Grave Creek Mound Archaeological Complex will celebrate Black History Month with a new exhibition, African Art, in the Delf Norona Museum in Moundsville on Sunday, Feb. 10. An opening reception and gallery talk by Judith Strawderman, owner and collector of the art, will be held that day from 2 - 4 p.m. The show and reception are free and open to the public. The exhibition will remain on display through Friday, March 14.
The exhibition consists of African art that Strawderman has been collecting for more than 25 years. The pieces in the exhibit have been acquired through traders, galleries, auctions, and even flea markets. Most of the work is in the traditional form and was meant to be functional; however, the Makonde sculptures are considered contemporary art created to be “art for art’s sake.” The artwork is primarily from the western and central parts of Africa, with a sprinkling of objects from South Africa and Tanzania.
Some of the work in the exhibition has been previously on display at the Maryland Museum of African Art in Columbia, Md., Sunrise Museum and Taylor Books, both in Charleston, W.Va., and West Virginia State University in Institute, W.Va.
Strawderman is co-owner of Scary Creek Art in St. Albans, W.Va. which is a picture framing establishment. In addition she serves as a member of the adjunct faculty at West Virginia State University; an independent contractor for Peoplework Solutions; and an arbitrator for the Council of Better Business Bureaus. For the gallery talk, Strawderman will give an overview of the items on display.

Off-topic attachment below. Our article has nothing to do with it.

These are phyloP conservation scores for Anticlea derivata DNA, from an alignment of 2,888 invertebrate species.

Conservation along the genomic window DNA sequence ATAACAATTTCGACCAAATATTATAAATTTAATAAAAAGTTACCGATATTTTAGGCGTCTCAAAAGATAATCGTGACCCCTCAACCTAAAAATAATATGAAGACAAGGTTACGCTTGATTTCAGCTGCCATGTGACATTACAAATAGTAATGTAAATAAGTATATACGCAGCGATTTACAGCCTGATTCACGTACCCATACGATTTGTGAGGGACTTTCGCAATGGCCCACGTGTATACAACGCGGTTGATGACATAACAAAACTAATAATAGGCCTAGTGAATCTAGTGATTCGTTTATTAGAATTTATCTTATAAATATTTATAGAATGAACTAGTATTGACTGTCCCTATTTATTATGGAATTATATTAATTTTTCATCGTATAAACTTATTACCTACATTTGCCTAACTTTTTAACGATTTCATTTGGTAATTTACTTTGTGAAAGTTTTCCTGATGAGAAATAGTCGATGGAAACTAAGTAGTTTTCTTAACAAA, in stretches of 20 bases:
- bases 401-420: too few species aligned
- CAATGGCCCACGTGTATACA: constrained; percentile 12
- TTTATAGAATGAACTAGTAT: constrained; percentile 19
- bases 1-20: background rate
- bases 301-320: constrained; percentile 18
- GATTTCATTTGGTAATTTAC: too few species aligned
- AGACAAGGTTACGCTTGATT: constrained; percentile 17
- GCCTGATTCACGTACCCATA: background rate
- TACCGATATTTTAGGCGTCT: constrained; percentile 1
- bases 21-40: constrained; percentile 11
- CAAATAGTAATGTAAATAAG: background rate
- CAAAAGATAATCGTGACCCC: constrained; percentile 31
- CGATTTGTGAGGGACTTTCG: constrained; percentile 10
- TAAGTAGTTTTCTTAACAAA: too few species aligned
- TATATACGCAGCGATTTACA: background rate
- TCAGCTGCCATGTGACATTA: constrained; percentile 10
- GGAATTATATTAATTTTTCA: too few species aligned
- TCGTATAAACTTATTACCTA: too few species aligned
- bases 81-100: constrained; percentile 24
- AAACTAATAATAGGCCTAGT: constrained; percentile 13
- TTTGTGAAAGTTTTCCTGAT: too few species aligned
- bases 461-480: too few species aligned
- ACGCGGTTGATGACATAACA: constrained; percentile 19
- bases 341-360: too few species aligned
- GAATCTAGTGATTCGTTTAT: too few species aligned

For more information about the exhibition contact Andrea Keller, cultural program coordinator for Grave Creek Mound, at (304) 843-4128 or by e-mail at firstname.lastname@example.org.
Operated by the West Virginia Division of Culture and History, Grave Creek Mound Archaeological Complex features one of the largest and most famous burial mounds built by the prehistoric Adena people. A massive undertaking, construction of the mound took place in successive stages from about 250-150 B.C., and required the movement of more than 60,000 tons of earth. Exhibits and displays in the complex’s museum interpret what is known about the lives of these prehistoric people and the construction of the mound. The Archaeological Complex is located at 801 Jefferson Ave., in Moundsville. Contact the museum for information regarding admission fees, group registration and detailed driving directions. The museum is open to the public Monday through Saturday from 10 a.m. to 4:30 p.m. and Sunday from 1 to 5 p.m.
The West Virginia Division of Culture and History, an agency of the West Virginia Department of Education and the Arts, brings together the state’s past, present and future through programs and services in the areas of archives and history, the arts, historic preservation and museums. Its administrative offices are located at the Cultural Center in the State Capitol Complex in Charleston, which also houses the state archives and state museum. The Cultural Center is West Virginia’s official showcase for the arts. The agency also operates a network of museums and historic sites across the state. For more information about the Division’s programs, visit www.wvculture.org. The Division of Culture and History is an Equal Opportunity/Affirmative Action Employer.
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